You’ll be taken to the Umbrella Dashboard. This view shows you an overview of everything going on with your Umbrella account. Navigation is on the left-hand side.Sending DNS Traffic to UmbrellaBut wait! We aren’t protected yet! If we open a browser and go to a nefarious website like (OK, that’s actually a test site run by Umbrella, and it’s not dangerous to go to for testing!), we see that we can reach the site. Umbrella isn’t protecting us yet. ?

What did we miss? Well, we need to actually forward all of our site’s DNS traffic up to Umbrella so it can check it against the security and content-filtering policies and respond appropriately. Now, it’s possible you’re already using the Cisco Umbrella (or OpenDNS as it used to be called) DNS servers, and, as your upstream DNS resolvers on your router or Active Directory servers. If so, then you’re already sending your traffic to Umbrella, and just by identifying your Network in the Umbrella dashboard, you are ready to apply policy. But for this example, let’s assume we did not have the Umbrella servers as our DNS resolvers yet. This step of the configuration will vary depending on your environment. If you use AD servers for your internal DNS resolution, you will need to update them with the Umbrella DNS servers. In my test environment, I’m using a Meraki MX firewall, which conveniently has a preset for Umbrella. Just select that and save the change, and now clients in my network will be assigned the Umbrella servers as their DNS resolvers. In this case, the change won’t take effect until the next DHCP lease renewal, but if you assign an internal server like an AD server and redirect that DNS server to use Umbrella, the change is instant.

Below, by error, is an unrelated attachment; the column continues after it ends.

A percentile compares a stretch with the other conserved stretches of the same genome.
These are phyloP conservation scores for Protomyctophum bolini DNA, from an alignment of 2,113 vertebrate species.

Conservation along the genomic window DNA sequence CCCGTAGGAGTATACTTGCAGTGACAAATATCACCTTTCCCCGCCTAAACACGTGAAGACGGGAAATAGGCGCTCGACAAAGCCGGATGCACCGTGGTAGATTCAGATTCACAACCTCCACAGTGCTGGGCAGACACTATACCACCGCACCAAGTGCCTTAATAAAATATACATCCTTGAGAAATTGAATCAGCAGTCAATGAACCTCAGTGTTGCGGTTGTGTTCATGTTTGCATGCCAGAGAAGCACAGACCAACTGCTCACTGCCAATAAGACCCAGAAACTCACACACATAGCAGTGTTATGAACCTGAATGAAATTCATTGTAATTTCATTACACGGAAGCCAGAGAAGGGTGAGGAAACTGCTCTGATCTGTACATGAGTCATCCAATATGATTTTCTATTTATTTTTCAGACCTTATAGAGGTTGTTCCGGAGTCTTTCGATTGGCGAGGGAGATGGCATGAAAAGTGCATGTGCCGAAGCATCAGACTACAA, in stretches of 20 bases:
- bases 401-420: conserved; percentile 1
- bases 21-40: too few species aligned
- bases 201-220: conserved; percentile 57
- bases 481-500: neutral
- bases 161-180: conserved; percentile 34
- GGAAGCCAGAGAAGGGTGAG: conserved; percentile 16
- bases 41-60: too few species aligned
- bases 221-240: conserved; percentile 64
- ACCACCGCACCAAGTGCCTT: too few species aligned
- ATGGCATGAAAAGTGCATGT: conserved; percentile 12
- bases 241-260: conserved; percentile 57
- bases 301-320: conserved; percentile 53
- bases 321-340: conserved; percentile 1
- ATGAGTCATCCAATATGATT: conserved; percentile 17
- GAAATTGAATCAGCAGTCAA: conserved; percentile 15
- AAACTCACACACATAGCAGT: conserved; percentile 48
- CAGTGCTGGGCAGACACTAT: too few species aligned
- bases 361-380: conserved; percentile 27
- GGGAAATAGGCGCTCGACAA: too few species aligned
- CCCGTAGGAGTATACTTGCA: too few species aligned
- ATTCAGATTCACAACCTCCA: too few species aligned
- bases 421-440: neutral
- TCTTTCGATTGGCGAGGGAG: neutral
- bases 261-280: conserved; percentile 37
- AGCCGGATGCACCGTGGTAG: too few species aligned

Once this change is made, trying the Umbrella test site nets us the desired result ?The last step in the DNS traffic flow configuration is preventing anything on our network from side-stepping Umbrella by reaching out directly to another DNS server. This requires setting up additional outbound restrictions on your border firewall to prevent DNS traffic to other destinations besides Umbrella. Note that this particular step may be something you want to implement gingerly to avoid clobbering something that had a hard-coded public DNS resolver for a reason or something like that. I show the final state configuration here, but you may need to start with a slightly more lenient policy and lock it down after some monitoring.And that's done! Now all DNS traffic from our environment is flowing to Cisco Umbrella, which is identifying it based on source public IP prefix and applying a DNS security policy per our Dashboard settings. Policy Tuning At this point, after just a couple minutes of work, we have Cisco Umbrella providing basic security protections to our network via DNS security, because the default Umbrella policy includes blocking major security threats. If we return to the Dashboard and go to the Policy configuration, we see the default policy. You can add multiple policies for differentiated treatment, but that’s future tuning.If we click “Edit” on the Security Setting Applied area, we will see our default security policy. Clicking the Edit button within the security policy would allow us to enable or disable different security categories. The default provides a baseline level of protection, enabling other categories will increase security with a possible increase of false positives, but you can tune these based on your organization’s security posture.After adjusting our Security policy, we can go back to the Policy overview and drill into our Content Filtering policy. Here the default is not to do any content-based blocking, but as an example, I show selecting the preconfigured “Low” level of restriction and applying it. Each of the default content presets becomes increasingly restrictive, or you can select the “Custom” option and tailor the blocking categories to your needs.